The English-only application spans at least nine pages, the first hurdle for an unaccompanied child seeking asylum in the United States.
Then there's an interview. A child is asked to recount to an asylum officer details of past traumas — such as gang recruitment and kidnappings, prostitution, and abuse. If asylum is denied, the young migrant goes before an immigration judge as a federal attorney typically argues for deportation.
This process is one that the majority of the tens of thousands of unaccompanied children crossing the border this year are expected to maneuver solo. Navigating the world of immigration law is complex even for a law student, who would typically take a semester's time to become conversant in its nuances. For a child, it's nearly impossible, according to immigration attorney Kristen Jackson.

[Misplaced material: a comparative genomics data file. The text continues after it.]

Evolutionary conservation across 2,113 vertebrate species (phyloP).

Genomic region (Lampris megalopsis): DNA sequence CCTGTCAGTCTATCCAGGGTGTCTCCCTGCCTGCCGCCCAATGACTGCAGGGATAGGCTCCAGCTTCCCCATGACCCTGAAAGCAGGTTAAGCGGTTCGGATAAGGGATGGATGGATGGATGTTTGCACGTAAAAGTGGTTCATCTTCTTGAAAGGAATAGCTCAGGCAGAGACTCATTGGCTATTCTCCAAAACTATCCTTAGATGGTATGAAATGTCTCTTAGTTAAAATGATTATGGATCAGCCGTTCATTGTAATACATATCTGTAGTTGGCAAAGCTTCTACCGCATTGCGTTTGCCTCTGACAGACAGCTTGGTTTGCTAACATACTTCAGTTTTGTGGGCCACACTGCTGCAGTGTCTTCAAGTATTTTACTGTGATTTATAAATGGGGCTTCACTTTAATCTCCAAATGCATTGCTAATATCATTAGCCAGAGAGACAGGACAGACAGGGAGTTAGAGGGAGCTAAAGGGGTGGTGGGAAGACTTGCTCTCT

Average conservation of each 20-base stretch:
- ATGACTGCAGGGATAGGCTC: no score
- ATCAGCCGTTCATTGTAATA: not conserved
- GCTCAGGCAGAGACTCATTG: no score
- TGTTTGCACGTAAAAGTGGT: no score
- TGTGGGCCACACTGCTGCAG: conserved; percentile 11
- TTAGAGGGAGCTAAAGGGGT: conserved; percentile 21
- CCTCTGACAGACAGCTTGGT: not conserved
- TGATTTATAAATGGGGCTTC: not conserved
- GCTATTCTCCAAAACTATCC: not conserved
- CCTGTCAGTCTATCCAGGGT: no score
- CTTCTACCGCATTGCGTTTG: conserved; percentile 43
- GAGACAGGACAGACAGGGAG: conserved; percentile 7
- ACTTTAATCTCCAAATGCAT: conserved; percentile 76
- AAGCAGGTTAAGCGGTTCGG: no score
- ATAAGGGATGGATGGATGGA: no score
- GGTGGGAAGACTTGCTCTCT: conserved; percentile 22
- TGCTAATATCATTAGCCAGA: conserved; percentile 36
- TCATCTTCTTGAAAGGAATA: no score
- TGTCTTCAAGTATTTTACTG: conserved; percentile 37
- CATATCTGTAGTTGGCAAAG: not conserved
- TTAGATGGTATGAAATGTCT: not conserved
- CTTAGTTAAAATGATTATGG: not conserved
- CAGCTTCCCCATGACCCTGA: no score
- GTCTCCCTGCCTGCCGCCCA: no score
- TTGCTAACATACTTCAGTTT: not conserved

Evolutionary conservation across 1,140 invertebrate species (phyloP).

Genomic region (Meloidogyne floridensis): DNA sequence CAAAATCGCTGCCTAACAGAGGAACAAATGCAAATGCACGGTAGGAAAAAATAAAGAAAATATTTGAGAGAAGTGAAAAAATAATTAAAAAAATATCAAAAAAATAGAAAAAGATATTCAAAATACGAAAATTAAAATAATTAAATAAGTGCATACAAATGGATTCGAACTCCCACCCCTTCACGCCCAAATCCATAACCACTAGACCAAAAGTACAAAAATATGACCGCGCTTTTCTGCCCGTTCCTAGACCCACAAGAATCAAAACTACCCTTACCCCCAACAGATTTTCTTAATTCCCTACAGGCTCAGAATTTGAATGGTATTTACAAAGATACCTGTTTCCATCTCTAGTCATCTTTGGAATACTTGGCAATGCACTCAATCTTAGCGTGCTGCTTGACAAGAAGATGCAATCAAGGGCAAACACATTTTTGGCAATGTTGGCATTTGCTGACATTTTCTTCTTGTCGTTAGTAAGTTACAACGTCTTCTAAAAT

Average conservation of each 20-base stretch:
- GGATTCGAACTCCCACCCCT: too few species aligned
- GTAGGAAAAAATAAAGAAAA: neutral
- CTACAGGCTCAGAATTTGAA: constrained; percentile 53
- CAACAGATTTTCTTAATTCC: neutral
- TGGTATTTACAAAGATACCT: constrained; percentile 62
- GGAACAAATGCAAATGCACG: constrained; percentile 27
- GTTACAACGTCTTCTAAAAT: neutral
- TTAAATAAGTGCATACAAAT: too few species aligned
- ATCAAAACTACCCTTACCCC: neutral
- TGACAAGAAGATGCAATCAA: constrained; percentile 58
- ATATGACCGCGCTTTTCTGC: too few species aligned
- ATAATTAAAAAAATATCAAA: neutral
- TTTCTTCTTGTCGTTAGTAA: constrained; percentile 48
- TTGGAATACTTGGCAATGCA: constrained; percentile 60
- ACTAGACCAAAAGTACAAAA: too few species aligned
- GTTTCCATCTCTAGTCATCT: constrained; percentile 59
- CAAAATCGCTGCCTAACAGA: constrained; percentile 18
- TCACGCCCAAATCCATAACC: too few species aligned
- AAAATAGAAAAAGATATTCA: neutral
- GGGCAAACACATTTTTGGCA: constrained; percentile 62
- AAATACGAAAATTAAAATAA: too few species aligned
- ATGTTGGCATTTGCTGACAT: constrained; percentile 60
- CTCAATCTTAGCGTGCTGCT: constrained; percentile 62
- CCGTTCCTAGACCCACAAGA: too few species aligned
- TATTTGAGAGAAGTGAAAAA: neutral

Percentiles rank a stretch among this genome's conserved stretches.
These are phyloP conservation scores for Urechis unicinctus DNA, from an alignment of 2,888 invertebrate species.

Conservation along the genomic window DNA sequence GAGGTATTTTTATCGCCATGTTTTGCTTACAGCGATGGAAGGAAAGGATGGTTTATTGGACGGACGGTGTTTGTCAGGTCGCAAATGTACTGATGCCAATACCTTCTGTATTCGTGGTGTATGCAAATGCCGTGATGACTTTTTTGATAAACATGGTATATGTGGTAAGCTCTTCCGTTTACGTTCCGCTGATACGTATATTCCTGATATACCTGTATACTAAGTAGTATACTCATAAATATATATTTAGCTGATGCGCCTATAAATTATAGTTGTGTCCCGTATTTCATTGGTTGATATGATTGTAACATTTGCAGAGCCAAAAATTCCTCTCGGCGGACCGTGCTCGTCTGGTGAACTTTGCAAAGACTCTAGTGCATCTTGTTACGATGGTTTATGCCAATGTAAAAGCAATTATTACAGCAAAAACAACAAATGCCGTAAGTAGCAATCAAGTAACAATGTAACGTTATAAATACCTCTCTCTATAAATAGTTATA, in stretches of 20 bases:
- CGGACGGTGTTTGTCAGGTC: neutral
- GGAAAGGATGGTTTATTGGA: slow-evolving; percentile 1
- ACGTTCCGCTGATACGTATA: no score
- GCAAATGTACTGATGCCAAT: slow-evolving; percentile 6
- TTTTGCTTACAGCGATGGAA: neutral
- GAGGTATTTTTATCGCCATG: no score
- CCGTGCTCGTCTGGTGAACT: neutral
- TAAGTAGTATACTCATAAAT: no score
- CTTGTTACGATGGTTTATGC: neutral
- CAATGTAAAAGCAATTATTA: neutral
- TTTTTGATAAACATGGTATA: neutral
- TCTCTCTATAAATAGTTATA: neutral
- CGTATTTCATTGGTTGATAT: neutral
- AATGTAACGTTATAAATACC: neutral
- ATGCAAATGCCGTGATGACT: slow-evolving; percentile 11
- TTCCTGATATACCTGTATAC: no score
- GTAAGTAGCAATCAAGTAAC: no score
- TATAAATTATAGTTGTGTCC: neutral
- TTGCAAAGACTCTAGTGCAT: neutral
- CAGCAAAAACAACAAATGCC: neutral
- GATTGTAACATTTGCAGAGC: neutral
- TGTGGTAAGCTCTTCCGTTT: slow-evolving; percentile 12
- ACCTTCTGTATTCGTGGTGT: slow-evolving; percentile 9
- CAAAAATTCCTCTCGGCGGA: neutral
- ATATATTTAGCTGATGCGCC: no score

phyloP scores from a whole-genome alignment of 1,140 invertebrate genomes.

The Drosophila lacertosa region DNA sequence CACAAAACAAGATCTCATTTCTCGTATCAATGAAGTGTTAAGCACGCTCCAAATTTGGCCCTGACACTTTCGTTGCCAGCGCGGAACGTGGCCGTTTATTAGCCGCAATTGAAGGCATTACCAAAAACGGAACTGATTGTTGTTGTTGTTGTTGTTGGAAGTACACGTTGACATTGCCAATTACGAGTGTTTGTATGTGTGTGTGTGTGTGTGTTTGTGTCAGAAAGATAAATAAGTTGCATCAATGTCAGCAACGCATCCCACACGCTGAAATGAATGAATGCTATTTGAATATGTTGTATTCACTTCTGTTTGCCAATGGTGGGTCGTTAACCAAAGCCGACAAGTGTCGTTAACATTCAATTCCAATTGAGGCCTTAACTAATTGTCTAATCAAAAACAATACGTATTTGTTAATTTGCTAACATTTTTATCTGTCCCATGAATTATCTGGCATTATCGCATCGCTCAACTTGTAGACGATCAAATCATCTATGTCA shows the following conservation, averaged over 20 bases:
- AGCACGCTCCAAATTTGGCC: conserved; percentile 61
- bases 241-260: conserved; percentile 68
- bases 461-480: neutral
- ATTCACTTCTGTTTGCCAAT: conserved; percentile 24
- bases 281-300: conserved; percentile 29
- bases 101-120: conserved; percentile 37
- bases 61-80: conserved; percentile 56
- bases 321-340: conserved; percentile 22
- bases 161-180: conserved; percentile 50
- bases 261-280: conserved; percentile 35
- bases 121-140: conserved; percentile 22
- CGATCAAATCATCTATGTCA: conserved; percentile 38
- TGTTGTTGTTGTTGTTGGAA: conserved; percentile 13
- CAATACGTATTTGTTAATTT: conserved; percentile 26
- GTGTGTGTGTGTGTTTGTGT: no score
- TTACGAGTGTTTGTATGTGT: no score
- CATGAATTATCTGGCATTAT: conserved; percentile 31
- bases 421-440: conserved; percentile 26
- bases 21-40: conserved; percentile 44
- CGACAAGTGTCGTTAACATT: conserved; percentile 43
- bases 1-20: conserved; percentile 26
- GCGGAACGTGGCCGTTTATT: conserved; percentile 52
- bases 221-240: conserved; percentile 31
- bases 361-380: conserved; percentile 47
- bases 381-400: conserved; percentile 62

"If you have an unrepresented child," she said, "their actual ability to do any of this as a pro se from my perspective is zero."
In early 2011, about half of children undergoing deportation proceedings were doing so without counsel, according to an estimate by Kids in Need of Defense, a nonprofit organization partnering with more than 200 law schools, firms, and more to find children legal representation. That was just before the wave of unaccompanied minors from Central America's Northern Triangle began. And the capacity to provide pro bono representation hasn't caught up, leaving the majority of children lawyerless, according to KIND President Wendy Young.
On the first of every month, KIND opens an online referral process to help minors receive counsel. Within 30 minutes on July 1, the maximum number had been signed up in two of KIND's eight offices. By 3 p.m. that day, six offices had reached their cap.